These are just a few remedies. Regular care gets the best results. And, remember, too, there is nothing like the feeling of a plain old-fashioned hot water soak! Add a little epsom salt, and you're good to go!




Are you jealous of other people? Do you find that some encounters fill you with envy and irritation, and that you have feelings of disdain, or even hatred that seems to surface when you're in their presence? Do some people make you feel intimidated and insecure because of how good they feel about themselves?

Of course, if the answer is yes, yes, and well...yes, then we need to talk. Let me tell you a story:

When I was a young girl, my mother gave me some very wise guidance. She told me not to waste my time being jealous of other people. Her words were strong words of caution, if not an intended warning to help me understand the importance of developing my own identity and not worrying about someone else's.

My Mother told me that we are all born with the same capabilities, and what one person chooses to do with himself/herself, his/her resources and gifts, is entirely up to them, and for another individual to be mad or jealous because of nicer clothes, better looks or more confidence was ridiculous. Actually, she considered it more than ridiculous. She said it was stupid. During this mother-daughter moment, she dared to teach me that the issue and effort of my self-esteem was up to me and not to be based on evaluations and comparisons that stemmed from envy. She said that you lose yourself, your own identity, who you are and what you can become when you allow jealousy and envy to take away from your own self interest. She said that it was a waste of energy that could be better used on something important, like myself.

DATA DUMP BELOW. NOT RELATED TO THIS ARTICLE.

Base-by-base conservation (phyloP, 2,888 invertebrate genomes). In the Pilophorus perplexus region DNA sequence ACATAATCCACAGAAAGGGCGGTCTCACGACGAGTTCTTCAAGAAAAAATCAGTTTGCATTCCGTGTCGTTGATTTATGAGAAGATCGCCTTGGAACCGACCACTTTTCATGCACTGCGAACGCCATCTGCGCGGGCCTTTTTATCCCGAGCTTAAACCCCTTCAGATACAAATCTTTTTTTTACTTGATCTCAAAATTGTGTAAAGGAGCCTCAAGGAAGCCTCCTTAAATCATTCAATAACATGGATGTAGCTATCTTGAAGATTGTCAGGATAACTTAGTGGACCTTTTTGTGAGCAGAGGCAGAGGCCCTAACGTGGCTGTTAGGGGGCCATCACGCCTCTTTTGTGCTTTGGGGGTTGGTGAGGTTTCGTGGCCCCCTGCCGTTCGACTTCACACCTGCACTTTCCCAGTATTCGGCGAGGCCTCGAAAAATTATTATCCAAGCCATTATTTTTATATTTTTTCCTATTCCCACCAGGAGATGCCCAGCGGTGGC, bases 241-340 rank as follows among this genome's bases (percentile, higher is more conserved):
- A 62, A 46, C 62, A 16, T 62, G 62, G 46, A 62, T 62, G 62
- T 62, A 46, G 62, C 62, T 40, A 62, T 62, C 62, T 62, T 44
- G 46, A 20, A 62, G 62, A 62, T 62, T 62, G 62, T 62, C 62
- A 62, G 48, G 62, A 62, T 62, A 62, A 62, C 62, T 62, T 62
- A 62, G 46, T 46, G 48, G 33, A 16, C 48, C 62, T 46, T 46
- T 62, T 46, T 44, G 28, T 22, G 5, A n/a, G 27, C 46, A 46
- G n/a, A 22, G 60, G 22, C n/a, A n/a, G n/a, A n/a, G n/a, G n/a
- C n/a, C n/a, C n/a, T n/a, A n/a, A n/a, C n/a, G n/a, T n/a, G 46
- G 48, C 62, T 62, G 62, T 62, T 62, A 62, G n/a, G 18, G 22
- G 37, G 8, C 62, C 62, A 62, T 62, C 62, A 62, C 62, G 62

I got this lecture laid on me when I had gone to my mother with what I thought was a pretty important issue. My concern at the time was that I had requested a pair of new shoes, shoes that no money was available to buy for me. We just didn't have the money, and even though the shoes that I had to wear were really worn, the issue of new ones was not a priority. In case you are wondering, yes, this was during a time when parents didn't buy 30, 40 and 50 pairs of shoes for their children.

I tried to explain to my mother how important this was to me, because all the other girls at school looked so nice. I wasn't jealous of any of them, I don't think, but I was truly embarrassed about the condition of my shoes. You would have to know my mother to know the look she was giving me: that "you're kidding, right? slanty-eyed look", just before she began to state (or maybe it was more like yelling) her firm objections and frustrations toward me regarding my request.

Her perception of my argument was that I was jealous, and making unnecessary comparisons of what I didn't have to what others did have. She really went off, telling me that I was never to compare myself to anyone. She said, "hold your head up and walk like you have on new shoes." She went on to tell me that there would be many a time in my life when you will have to hold your head up and walk like you've got it together when you really don't. She said wearing new shoes in one thing, having pride in yourself regardless is another.

Well, from that day to this one, I've never wasted the precious time that she suggested that I use on myself. My mother was absolutely right. She was a living example. If you could have seen her always dressing as nice as we could afford, you would not have guessed the hardships she had come through. She walked tall in spite of it all.

Her clothes were always sharp and crisply pressed, and so was her attitude about herself. She may not have stood out in a crowd, and most folks maybe would not have seen her as anyone special. But the wonderful thing is that she carried herself like she was, and in her own mind, she knew enough to walk like she was indeed very special, and beyond comparison.